Area of investment and support

Area of investment and support: Hydrogen and alternative energy vectors

This research area focuses on the generation, storage and utilisation of synthetic chemical energy carriers and synthetic fuels, for example hydrogen.

Partners involved:
Engineering and Physical Sciences Research Council (EPSRC)

The scope and what we're doing

This research area focuses on the generation, storage and utilisation of synthetic chemical energy carriers and synthetic fuels (for example, hydrogen), including the materials and devices used for their generation and storage, and any socio-economic and environmental issues related to these technologies.

We aim to focus on incorporating low carbon hydrogen and other energy vectors into energy systems, reflecting the Energy theme priority of systems integration and decarbonisation.

Considering the current challenges within the energy sector and the government’s target to reduce emissions to zero by 2050, hydrogen has the potential to play a key role in contributing to broad decarbonisation.

The strategic direction of this research area depends strongly on the direction that government and industry take in terms of policy and national infrastructure. It is important that the community is responsive to the needs of this evolving system, and equally important that voices within fundamental research contribute to the decision-making processes.

What we would like to see

There are particular areas of focus that we would like to see within this research area.

Hydrogen production at scale

We would like to see a particular focus on hydrogen production at scale, incorporating hydrogen into current infrastructures and linking hydrogen to renewables and whole energy systems.

Impact of hydrogen in the gas grid

We would also like to see work carried out to understand the impact of hydrogen’s incorporation into the gas grid. This is its use in gas turbines to its transmission via the grid, both as a pure gas and as an addition to natural gas.

Clean hydrogen technologies

Other areas of focus we would like to see are steps towards the application of clean hydrogen technologies:

  • in transport – either through fuel cells or as a direct fuel
  • as an industrial feedstock
  • as a fuel for heating in the home and in industry.

Socio technical challenges

Another area of focus is strengthened links to the social sciences communities to understand the socio technical challenges with regard to new hydrogen technologies.

Alternative vectors

We would also like to see the development of alternative vectors to be incorporated into the energy system, for example ammonia.

Chemical energy storage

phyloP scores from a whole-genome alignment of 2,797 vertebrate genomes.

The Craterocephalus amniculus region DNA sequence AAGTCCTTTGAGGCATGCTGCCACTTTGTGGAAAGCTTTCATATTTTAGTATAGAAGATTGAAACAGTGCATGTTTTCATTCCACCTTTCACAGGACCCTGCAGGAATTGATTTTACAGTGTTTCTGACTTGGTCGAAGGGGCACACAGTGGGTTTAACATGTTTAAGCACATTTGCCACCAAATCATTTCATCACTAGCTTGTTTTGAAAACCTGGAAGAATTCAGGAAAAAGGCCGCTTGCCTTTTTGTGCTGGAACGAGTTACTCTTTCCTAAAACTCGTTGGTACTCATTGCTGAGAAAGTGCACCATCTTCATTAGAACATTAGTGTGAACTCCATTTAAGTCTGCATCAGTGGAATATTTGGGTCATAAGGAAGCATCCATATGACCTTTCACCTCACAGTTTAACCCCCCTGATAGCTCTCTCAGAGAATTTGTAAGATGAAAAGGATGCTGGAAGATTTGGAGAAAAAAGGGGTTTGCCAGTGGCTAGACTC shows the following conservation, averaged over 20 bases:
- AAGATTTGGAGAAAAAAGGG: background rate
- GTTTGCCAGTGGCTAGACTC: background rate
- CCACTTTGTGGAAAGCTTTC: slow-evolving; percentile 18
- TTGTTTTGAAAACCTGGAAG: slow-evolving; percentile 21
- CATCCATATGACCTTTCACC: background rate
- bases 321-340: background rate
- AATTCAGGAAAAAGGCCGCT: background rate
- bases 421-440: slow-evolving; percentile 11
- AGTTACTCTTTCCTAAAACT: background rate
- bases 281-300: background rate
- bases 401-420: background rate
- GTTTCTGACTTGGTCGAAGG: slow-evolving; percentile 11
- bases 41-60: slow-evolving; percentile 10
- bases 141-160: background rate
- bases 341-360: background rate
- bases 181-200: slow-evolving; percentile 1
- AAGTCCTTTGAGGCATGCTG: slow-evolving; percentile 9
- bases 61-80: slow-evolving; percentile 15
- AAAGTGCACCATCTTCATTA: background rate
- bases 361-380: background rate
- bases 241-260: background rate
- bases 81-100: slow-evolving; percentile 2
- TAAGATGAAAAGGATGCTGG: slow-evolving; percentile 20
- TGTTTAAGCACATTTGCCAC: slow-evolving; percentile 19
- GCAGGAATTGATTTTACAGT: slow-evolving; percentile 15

Hydrogen and other chemical energy stores have typically been excluded from funding opportunities for proposals in Energy Storage, however, future opportunities in that area will also include systems which focus on the chemical means to store energy.

Trained specialists

We want to ensure that the UK has a ready supply of trained specialists who understand hydrogen generation, transmission, storage and use, whether as part of the gas grid or in more specific applications.

Why we're doing it

Hydrogen has substantial potential as an energy carrier and a store of energy in the UK energy system.

Hydrogen generation

The majority of our current hydrogen is generated from steam methane reforming, using fossil-fuel derived methane. While this natural gas is lower in emissions than oil and coal, the hydrogen produced is still linked to CO2 emissions.

Moreover, although this method of hydrogen generation can be coupled with carbon capture and storage to lower the CO2 released to the atmosphere, the ultimate long-term goal is to be able to produce carbon-neutral hydrogen by electrolysis or thermal cracking at a large scale using renewable energy.

Progress in new hydrogen technologies has been slower than in other areas of energy technologies and if government targets are to be reached, there needs to be strengthened policy alongside accelerated new technology development, including large scale production of green hydrogen, to achieve this.

UK strengths in this area

The UK has strengths in very specific areas of Hydrogen and Alternative Energy Vectors (for example, storage and safety), in combination with a strong gas infrastructure. There is also a strong electrochemistry community to work on the challenges of electrolytic hydrogen production, while the underpinning technology has a lot in common with fuel cells and redox-flow batteries, ideal for transport applications.

Researchers pool

Hydrogen and Alternative Energy Vectors is seen as part of a group of research areas which share a pool of electrochemical researchers including:

Many researchers in one area will have interests in one or more of the others and can move from one to another relatively easily.

View evidence sources used to inform our research strategies.

Past projects, outcomes and impact

Visualising our portfolio (VoP) is a tool for users to visually interact with the EPSRC portfolio and data relationships. Find out more about research area connections and funding for Hydrogen and Alternative Energy Vectors.

Find previously funded projects on Grants on the Web.

Who to contact

Last updated: 21 December 2022

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